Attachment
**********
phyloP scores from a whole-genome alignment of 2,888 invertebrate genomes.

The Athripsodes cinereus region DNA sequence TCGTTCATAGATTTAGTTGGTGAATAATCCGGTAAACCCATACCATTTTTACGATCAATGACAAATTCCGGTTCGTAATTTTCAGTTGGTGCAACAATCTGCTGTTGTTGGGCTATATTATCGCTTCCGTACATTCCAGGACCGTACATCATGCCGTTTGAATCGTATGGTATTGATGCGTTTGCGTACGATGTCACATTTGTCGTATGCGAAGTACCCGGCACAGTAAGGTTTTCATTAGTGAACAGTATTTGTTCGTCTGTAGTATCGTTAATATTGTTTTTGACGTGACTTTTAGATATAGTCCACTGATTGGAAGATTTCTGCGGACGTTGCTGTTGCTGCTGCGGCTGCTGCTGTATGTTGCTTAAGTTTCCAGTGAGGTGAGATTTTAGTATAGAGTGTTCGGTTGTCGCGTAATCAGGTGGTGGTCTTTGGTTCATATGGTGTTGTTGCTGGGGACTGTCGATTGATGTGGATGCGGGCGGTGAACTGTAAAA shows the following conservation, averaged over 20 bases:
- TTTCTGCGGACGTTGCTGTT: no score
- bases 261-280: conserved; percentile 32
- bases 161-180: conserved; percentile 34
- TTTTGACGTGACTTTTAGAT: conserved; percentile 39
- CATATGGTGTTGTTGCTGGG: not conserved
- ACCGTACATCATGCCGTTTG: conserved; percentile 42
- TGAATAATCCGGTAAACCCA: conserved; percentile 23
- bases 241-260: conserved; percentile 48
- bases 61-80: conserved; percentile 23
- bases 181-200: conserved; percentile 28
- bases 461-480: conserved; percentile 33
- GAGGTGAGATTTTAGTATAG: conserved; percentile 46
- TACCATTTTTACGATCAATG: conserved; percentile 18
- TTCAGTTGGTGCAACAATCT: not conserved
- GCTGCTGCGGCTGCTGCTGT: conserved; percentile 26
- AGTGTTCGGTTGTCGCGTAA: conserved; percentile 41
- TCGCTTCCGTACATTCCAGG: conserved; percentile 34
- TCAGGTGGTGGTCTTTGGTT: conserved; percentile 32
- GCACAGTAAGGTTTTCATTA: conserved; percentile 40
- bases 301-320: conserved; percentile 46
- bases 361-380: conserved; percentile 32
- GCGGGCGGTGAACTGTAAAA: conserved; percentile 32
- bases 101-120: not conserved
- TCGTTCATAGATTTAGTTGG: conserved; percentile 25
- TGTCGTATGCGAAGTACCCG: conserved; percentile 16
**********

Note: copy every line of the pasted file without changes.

phyloP scores from a whole-genome alignment of 2,888 invertebrate genomes.

The Athripsodes cinereus region DNA sequence TCGTTCATAGATTTAGTTGGTGAATAATCCGGTAAACCCATACCATTTTTACGATCAATGACAAATTCCGGTTCGTAATTTTCAGTTGGTGCAACAATCTGCTGTTGTTGGGCTATATTATCGCTTCCGTACATTCCAGGACCGTACATCATGCCGTTTGAATCGTATGGTATTGATGCGTTTGCGTACGATGTCACATTTGTCGTATGCGAAGTACCCGGCACAGTAAGGTTTTCATTAGTGAACAGTATTTGTTCGTCTGTAGTATCGTTAATATTGTTTTTGACGTGACTTTTAGATATAGTCCACTGATTGGAAGATTTCTGCGGACGTTGCTGTTGCTGCTGCGGCTGCTGCTGTATGTTGCTTAAGTTTCCAGTGAGGTGAGATTTTAGTATAGAGTGTTCGGTTGTCGCGTAATCAGGTGGTGGTCTTTGGTTCATATGGTGTTGTTGCTGGGGACTGTCGATTGATGTGGATGCGGGCGGTGAACTGTAAAA shows the following conservation, averaged over 20 bases:
- TTTCTGCGGACGTTGCTGTT: no score
- bases 261-280: conserved; percentile 32
- bases 161-180: conserved; percentile 34
- TTTTGACGTGACTTTTAGAT: conserved; percentile 39
- CATATGGTGTTGTTGCTGGG: not conserved
- ACCGTACATCATGCCGTTTG: conserved; percentile 42
- TGAATAATCCGGTAAACCCA: conserved; percentile 23
- bases 241-260: conserved; percentile 48
- bases 61-80: conserved; percentile 23
- bases 181-200: conserved; percentile 28
- bases 461-480: conserved; percentile 33
- GAGGTGAGATTTTAGTATAG: conserved; percentile 46
- TACCATTTTTACGATCAATG: conserved; percentile 18
- TTCAGTTGGTGCAACAATCT: not conserved
- GCTGCTGCGGCTGCTGCTGT: conserved; percentile 26
- AGTGTTCGGTTGTCGCGTAA: conserved; percentile 41
- TCGCTTCCGTACATTCCAGG: conserved; percentile 34
- TCAGGTGGTGGTCTTTGGTT: conserved; percentile 32
- GCACAGTAAGGTTTTCATTA: conserved; percentile 40
- bases 301-320: conserved; percentile 46
- bases 361-380: conserved; percentile 32
- GCGGGCGGTGAACTGTAAAA: conserved; percentile 32
- bases 101-120: not conserved
- TCGTTCATAGATTTAGTTGG: conserved; percentile 25
- TGTCGTATGCGAAGTACCCG: conserved; percentile 16